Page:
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Published: 2016-10-11 at 09:00
Invited lecture "Robotics for...


The H2020 project "EXCELLABUST - Excelling LABUST in marine robotics" organized the lecture


" Robotics for challenging ocean intervention in marine renewable energy and other applications


given by Daniel Toal,  University of Limerick, Ireland. 



The lecture took place on Thursday, 6th October 2016, at 09:00 in Hotel Adriatic (Ilirija Resort) in Biograd na Moru, Croatia in the scope of the 1st EXCELLABUST summer school Breaking the Surface 2016. More about the speaker and the talk can be found in the detailed news content and at BtS web page.


Oil and gas is going further down the slope into deeper waters and under ice. Other emerging sectors with large off shore installations in challenging environments include; Marine Renewable Energy -MRE (wave, tidal, offshore wind) and Offshore Aqua-culture, inter alia. Large infrastructure installed in these environments offer significant challenges for robotic operations in construction/ installation, inspection repair maintenance (IRM), decommissioning, remediation, salvage, search and rescue and more. These require intervention robotic capabilities beyond the challenges addressed in offshore sectors such as oil and gas production which uses ROV technology supported by surface vessels for intervention and uses AUVs for remote survey/inspection. The tasks robots will face will, under many circumstances, be above operating limits of ROV platform technology. AUV solutions will not be capable of addressing the significant challenges on intervention in these environments in a safe manner. Robust. smart semi autonomous robotic solutions are required as illustrated in this talk. Manipulators for intervention on work-class ROVs use, hydraulic systems and are fully reliant on pilot in the loop for control based on scene feedback through cameras with little/motion/disturbance of the ROV or target infrastructure. Base vehicle motion is generally implemented ‘pilot in the loop’ from surface support vessels. For high energy wave and tidal MRE, conventional robotic technology system approaches are likely to fail. The target devices for intervention are often in motion. This talk will outline challenges to be faced and solutions to address these challenges under development at the Mobile & Marine Robotics Research Centre at the University of Limerick. Developments for base vehicle control and operation, with real-time video and high resolution sonar servoing systems to develop control strategies for intervention in motion are described amongst others.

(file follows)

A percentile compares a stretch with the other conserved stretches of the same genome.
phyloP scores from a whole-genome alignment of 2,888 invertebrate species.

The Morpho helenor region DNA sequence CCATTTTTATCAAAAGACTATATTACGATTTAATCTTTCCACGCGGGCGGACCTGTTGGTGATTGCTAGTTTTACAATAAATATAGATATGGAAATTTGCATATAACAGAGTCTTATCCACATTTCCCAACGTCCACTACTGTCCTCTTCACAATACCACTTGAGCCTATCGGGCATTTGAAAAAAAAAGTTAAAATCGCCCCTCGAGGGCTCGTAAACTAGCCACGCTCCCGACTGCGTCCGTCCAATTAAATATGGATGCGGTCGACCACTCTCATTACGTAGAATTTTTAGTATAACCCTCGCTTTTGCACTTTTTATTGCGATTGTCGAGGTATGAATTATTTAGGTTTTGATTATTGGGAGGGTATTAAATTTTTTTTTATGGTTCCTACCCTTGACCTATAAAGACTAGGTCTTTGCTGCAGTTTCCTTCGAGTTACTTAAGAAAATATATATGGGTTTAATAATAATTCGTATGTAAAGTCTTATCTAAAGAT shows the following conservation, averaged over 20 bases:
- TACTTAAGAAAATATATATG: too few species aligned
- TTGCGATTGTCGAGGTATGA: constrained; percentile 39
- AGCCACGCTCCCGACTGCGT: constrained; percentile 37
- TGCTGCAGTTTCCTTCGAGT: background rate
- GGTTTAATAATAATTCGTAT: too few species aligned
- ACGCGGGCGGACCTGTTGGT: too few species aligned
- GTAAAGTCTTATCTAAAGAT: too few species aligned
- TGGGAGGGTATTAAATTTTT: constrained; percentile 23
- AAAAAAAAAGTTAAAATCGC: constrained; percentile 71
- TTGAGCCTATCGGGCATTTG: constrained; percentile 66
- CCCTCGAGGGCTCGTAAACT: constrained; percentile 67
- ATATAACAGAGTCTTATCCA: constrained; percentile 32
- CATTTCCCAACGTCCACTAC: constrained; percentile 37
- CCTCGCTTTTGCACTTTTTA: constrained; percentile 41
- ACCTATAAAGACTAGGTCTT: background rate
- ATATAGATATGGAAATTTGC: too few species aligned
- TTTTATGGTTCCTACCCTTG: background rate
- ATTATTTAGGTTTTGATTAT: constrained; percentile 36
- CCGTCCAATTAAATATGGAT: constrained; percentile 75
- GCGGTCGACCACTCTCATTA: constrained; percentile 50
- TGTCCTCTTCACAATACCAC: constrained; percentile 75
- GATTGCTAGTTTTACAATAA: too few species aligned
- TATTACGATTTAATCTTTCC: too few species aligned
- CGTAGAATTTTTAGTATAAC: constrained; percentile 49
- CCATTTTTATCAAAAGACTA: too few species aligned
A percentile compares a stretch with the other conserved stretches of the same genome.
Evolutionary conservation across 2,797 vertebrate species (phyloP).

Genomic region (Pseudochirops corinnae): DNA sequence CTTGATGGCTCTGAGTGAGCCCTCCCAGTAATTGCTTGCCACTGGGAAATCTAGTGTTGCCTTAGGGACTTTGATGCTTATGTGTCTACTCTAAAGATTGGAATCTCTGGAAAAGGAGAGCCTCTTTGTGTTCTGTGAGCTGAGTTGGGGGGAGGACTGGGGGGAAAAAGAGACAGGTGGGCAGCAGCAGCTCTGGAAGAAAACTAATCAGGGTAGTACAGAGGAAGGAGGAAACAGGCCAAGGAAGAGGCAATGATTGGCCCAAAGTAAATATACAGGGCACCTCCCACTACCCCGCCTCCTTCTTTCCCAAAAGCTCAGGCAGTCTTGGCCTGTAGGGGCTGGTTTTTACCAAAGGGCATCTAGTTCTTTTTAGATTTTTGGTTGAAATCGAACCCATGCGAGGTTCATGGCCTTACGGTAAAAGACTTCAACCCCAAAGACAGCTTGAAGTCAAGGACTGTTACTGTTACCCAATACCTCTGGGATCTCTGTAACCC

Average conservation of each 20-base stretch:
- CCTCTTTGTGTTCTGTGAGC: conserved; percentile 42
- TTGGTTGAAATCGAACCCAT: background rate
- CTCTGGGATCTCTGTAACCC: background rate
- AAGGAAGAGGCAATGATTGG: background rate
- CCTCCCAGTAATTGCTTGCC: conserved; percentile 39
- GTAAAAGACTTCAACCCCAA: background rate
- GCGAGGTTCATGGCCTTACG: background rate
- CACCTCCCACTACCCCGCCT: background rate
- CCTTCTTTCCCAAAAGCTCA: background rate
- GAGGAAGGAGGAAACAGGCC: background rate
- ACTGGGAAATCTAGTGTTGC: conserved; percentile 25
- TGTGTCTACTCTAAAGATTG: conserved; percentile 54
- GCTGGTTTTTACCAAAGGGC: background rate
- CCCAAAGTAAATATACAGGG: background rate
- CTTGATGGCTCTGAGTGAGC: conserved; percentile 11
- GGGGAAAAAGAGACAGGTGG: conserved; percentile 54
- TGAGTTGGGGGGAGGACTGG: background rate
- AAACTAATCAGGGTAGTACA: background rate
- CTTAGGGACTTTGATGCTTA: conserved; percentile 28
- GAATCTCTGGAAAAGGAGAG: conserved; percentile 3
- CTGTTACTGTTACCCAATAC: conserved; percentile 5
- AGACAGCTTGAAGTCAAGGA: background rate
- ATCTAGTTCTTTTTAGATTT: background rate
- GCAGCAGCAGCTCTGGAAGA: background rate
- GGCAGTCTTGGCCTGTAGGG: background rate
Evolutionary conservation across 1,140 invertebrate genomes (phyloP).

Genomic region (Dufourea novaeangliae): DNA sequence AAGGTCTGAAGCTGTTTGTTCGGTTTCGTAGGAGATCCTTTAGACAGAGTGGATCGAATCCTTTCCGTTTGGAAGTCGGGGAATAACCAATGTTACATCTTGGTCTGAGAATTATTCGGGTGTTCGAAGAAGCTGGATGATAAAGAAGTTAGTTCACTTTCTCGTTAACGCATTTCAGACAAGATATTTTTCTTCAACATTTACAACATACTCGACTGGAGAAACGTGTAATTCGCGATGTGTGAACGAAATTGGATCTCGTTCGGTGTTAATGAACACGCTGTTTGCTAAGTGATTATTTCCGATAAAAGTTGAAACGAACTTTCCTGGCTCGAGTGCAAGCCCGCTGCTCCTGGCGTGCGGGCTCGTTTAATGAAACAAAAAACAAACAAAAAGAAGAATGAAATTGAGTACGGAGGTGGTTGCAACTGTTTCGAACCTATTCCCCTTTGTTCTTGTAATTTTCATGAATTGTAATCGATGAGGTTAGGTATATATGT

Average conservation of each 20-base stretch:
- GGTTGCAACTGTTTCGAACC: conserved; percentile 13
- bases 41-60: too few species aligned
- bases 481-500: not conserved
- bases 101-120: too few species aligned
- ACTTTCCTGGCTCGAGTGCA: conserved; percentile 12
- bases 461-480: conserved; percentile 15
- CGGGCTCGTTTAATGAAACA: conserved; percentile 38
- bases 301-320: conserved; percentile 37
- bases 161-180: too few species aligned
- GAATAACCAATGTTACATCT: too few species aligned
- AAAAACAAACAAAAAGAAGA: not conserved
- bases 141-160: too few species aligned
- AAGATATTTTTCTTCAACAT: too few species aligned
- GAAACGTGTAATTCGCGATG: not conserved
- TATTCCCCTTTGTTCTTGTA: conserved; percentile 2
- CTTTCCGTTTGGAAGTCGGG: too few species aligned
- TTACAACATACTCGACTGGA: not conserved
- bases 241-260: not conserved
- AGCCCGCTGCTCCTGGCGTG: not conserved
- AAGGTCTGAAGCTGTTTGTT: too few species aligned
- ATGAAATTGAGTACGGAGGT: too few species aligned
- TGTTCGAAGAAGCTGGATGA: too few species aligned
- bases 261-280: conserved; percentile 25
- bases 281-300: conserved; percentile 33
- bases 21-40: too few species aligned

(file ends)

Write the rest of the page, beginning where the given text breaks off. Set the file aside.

Daniel Toal is a chartered engineer in Electrical and Systems Engineering: (Hons Dip Elec Eng, Dublin Institute of Technology; BSc (eng) University of Dublin (TCD); MSc - Manufacturing Systems Engineering, Cranfield University, UK; PhD Marine Robotics, University of Limerick (UL)). He is currently an Associate Professor at UL and has taught: Automation, Robotics, Instrumentation, Avionics, Sensors, and Electrical Machines. Daniel is also a Co PI of the SFI Centre MaRIE - Marine & Renewable Energy Ireland (www.marei.ie).
Daniel is the founder and director of the Mobile & Marine Robotics Research Centre (www.MMRRC.ul.ie) at the University of Limerick. With the MMRRC research team, Dan has led the design & build of ROV Latis – a 1,000m depth rated ‘smart’ vehicle along with many other platforms. On-going research addresses unique challenges of operating in ’high energy’ wind, wave and tidal regimes of marine renewable and airborne wind energy. Research also addresses robotic platform development for response in offshore marine incidents, search and rescue (SAR) and marine salvage. Daniel has been chief scientist for numerous off shore research surveys on Celtic Explorer, Celtic Voyager, INS LÉ Eithne, and other vessels. His vision is that the Marine, Marine Technology, Ocean Environment, and Renewable Energy Sectors will grow in crucial importance.

Ivana Mikolić
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This project has received funding from the European Union's Horizon 2020 research and innovation programme under grant agreement No 691980.